Yeah, I'm going to use MDF for the actual frames just because t routes beautifully. However, I need something to fasten to the wall to attach the grills to with the speaker ball/guides (furring strips basically) so I was going to use OSB for that. Thoughts?
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post #8 of 18 Old 07-03-2012, 03:19 PM
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I hate working with OSB. Your drill holes for the ball and sockets will be a little sloppy, Just the nature of working with OSB and the large glued together chips of wood waste products.
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post #9 of 18 Old 07-03-2012, 03:34 PM
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I hate working with OSB. Your drill holes for the ball and sockets will be a little sloppy, Just the nature of working with OSB and the large glued together chips of wood waste products.

Me too. Here's an example where I chose OSB instead of plywood/solid wood for my head over my stage. The outer edge ended up coming apart and I had glue and clamp it.

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post #10 of 18 Old 07-04-2012, 01:36 AM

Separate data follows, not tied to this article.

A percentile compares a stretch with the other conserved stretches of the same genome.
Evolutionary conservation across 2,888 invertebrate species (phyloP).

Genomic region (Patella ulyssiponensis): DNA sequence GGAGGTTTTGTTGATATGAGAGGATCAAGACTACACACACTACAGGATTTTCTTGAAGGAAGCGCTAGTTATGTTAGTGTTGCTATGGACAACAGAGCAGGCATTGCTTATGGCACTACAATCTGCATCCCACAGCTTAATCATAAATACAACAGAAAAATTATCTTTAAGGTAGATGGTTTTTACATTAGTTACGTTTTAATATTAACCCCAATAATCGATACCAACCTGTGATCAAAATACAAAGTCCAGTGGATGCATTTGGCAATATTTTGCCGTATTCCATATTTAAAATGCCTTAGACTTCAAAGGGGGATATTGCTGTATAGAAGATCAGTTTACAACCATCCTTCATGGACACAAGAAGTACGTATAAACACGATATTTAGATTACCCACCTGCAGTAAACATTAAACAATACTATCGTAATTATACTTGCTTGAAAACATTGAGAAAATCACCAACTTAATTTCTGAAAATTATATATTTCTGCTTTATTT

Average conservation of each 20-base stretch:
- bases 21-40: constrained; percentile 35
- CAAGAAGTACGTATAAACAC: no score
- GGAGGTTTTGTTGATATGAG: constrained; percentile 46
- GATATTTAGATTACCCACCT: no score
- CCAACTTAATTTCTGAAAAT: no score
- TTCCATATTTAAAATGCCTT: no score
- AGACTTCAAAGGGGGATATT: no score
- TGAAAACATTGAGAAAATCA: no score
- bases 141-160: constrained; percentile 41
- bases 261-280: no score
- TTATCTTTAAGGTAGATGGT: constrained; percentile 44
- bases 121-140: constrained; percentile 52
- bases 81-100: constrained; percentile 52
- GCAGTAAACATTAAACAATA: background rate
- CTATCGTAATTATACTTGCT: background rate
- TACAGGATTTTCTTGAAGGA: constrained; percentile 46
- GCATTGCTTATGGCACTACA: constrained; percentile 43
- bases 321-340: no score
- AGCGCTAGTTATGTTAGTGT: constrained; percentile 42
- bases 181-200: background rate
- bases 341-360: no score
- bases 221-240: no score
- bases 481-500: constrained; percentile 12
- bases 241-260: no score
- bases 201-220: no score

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Oops, if that's true, I'll be dead in a few months. About 90% of my theater is constructed out of MDF eek.gif

Reminder to self: Tell wife to sue the crap out of the MDF manufacturers when I kick the bucket. biggrin.gif
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post #11 of 18 Old 07-04-2012, 07:20 AM
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I'm sure you'll be fine with the MDF and ply.

You're not planning on using and of that radioactive granite are you? biggrin.gif
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post #12 of 18 Old 07-04-2012, 01:20 PM
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You're not planning on using and of that radioactive granite are you? biggrin.gif